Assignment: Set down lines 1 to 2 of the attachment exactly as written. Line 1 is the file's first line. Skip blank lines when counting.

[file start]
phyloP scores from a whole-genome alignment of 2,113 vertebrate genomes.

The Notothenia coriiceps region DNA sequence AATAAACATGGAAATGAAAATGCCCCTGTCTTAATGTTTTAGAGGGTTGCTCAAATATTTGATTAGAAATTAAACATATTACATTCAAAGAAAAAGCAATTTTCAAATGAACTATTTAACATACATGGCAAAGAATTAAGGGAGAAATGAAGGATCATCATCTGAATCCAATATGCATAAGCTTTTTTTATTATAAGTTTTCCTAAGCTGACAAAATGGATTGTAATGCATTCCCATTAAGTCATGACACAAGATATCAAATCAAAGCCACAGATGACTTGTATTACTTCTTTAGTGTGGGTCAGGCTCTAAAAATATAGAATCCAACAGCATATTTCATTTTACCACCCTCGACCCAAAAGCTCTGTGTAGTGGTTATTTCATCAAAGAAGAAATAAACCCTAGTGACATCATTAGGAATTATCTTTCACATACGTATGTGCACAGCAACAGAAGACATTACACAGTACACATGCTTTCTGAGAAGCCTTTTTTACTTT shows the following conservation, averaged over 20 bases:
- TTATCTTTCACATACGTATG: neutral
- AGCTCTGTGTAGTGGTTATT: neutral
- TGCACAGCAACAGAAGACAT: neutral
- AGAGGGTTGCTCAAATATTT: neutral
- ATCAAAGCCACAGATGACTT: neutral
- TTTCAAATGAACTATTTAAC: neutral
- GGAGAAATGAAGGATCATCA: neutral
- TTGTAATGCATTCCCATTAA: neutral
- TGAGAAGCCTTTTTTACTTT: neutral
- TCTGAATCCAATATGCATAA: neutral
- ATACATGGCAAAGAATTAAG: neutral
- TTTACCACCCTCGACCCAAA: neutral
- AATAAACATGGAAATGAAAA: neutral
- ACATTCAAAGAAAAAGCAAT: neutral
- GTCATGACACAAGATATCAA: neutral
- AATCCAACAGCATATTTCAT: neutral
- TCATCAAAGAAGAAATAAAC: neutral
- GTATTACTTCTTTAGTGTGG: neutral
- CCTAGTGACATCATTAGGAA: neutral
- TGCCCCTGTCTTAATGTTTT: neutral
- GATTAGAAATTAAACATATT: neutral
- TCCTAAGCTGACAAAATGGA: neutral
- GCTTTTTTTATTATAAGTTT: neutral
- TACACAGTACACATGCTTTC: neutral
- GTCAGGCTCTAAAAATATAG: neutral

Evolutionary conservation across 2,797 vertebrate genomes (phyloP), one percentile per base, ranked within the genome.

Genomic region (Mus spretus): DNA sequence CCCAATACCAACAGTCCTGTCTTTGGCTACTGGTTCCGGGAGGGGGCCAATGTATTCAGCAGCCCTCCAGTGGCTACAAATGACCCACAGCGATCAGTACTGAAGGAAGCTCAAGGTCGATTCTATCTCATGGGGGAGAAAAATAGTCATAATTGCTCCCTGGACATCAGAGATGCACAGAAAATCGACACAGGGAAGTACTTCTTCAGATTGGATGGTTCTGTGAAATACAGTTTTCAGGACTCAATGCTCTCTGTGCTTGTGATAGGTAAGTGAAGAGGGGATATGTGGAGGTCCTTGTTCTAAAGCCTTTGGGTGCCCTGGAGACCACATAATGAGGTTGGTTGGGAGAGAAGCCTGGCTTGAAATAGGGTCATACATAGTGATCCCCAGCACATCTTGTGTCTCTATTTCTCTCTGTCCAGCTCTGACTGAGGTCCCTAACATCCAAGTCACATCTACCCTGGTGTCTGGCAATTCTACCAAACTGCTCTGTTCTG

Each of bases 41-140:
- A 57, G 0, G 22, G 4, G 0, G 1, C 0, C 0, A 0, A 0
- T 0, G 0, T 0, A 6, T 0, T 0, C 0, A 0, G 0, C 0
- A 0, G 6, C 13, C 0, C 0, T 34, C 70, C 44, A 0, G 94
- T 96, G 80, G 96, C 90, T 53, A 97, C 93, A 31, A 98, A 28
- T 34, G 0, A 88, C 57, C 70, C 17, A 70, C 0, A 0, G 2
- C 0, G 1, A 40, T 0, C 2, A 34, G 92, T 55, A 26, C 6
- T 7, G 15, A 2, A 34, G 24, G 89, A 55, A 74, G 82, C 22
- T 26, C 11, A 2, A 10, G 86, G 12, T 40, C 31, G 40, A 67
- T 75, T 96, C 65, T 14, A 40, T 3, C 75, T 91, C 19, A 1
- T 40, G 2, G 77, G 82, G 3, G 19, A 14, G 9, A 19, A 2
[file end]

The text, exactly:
phyloP scores from a whole-genome alignment of 2,113 vertebrate genomes.

The Notothenia coriiceps region DNA sequence AATAAACATGGAAATGAAAATGCCCCTGTCTTAATGTTTTAGAGGGTTGCTCAAATATTTGATTAGAAATTAAACATATTACATTCAAAGAAAAAGCAATTTTCAAATGAACTATTTAACATACATGGCAAAGAATTAAGGGAGAAATGAAGGATCATCATCTGAATCCAATATGCATAAGCTTTTTTTATTATAAGTTTTCCTAAGCTGACAAAATGGATTGTAATGCATTCCCATTAAGTCATGACACAAGATATCAAATCAAAGCCACAGATGACTTGTATTACTTCTTTAGTGTGGGTCAGGCTCTAAAAATATAGAATCCAACAGCATATTTCATTTTACCACCCTCGACCCAAAAGCTCTGTGTAGTGGTTATTTCATCAAAGAAGAAATAAACCCTAGTGACATCATTAGGAATTATCTTTCACATACGTATGTGCACAGCAACAGAAGACATTACACAGTACACATGCTTTCTGAGAAGCCTTTTTTACTTT shows the following conservation, averaged over 20 bases: